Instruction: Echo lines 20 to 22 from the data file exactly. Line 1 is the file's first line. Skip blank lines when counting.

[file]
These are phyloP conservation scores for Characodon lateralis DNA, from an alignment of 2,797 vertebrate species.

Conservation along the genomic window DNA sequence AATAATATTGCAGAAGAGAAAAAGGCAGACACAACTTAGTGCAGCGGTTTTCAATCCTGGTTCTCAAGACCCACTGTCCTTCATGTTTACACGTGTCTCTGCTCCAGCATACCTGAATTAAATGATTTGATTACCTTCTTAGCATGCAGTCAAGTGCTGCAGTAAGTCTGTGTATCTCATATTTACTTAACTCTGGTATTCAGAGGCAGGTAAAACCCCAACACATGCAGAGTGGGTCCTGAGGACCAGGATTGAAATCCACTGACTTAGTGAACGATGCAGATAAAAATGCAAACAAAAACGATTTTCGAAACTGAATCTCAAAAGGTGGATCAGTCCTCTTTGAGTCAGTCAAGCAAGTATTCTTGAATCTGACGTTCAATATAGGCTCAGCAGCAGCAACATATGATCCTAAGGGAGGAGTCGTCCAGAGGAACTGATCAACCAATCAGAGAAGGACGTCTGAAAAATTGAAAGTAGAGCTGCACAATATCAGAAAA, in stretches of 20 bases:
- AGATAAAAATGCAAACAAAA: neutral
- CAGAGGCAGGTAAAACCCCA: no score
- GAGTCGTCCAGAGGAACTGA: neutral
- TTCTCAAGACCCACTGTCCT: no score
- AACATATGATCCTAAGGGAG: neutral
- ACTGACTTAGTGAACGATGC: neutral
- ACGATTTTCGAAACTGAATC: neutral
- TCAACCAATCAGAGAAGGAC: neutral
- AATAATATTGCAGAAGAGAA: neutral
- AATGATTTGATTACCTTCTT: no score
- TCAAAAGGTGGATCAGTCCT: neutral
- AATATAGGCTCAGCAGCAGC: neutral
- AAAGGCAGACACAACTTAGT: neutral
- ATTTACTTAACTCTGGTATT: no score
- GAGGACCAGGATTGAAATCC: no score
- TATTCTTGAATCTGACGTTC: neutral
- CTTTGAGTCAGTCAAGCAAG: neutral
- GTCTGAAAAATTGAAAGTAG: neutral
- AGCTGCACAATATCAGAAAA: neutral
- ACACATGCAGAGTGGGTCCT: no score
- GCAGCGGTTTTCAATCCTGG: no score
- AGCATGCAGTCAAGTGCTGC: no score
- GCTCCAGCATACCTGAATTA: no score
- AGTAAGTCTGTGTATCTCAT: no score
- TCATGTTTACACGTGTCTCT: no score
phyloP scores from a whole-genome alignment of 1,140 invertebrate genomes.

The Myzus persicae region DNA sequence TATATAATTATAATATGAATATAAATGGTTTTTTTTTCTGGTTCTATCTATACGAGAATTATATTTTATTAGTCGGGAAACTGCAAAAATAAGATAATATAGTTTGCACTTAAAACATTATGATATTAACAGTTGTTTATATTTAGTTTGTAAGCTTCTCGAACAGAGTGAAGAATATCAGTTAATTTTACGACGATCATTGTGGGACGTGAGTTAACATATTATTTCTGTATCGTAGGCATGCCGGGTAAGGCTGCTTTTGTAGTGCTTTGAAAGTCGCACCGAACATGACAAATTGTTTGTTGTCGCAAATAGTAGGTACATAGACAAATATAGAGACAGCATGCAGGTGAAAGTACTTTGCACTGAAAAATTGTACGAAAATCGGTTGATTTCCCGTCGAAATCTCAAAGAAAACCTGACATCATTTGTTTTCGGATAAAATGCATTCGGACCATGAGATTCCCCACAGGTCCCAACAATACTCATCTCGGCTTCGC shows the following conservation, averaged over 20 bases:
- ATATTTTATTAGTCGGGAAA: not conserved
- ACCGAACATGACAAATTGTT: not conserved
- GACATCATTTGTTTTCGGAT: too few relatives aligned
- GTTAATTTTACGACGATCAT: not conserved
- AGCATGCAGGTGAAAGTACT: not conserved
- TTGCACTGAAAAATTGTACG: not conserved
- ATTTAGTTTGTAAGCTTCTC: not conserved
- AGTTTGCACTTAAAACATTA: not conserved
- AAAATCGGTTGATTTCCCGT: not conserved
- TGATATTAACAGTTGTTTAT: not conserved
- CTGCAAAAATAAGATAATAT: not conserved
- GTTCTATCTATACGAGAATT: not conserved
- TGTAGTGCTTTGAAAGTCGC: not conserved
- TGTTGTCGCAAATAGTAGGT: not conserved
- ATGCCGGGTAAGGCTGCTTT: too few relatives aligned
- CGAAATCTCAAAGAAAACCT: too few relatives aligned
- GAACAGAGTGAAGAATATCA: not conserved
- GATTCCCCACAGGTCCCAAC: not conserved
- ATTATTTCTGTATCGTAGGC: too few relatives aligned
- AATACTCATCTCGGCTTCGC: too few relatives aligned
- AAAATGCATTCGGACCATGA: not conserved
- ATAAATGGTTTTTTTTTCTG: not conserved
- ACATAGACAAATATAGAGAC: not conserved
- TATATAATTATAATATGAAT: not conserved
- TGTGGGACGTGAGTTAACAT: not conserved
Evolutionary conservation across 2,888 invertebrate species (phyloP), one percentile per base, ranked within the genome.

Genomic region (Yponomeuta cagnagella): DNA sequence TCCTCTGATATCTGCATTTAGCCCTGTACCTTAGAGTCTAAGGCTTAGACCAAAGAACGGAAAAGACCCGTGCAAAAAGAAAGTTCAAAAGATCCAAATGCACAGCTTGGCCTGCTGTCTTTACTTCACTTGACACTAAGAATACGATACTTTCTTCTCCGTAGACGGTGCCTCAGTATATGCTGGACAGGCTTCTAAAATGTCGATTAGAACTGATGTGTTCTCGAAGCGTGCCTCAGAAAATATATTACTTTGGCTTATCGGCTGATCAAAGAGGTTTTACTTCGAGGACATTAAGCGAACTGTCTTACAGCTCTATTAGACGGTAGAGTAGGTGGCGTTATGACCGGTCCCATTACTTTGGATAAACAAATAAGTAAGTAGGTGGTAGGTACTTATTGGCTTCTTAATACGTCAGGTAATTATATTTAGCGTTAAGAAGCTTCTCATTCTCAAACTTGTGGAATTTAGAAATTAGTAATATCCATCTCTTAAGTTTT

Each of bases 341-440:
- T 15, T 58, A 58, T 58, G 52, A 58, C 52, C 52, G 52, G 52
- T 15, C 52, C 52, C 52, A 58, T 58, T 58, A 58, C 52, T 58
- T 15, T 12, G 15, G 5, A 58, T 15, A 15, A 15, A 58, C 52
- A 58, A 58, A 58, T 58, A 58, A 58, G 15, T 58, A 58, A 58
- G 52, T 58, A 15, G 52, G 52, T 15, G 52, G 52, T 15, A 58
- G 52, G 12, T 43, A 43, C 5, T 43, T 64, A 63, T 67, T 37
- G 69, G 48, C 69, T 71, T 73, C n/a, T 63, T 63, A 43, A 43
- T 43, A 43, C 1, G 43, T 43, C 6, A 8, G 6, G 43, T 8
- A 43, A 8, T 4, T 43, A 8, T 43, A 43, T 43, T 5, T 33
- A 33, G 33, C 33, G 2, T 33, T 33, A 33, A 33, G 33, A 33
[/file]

- GTCTGAAAAATTGAAAGTAG: neutral
- AGCTGCACAATATCAGAAAA: neutral
- ACACATGCAGAGTGGGTCCT: no score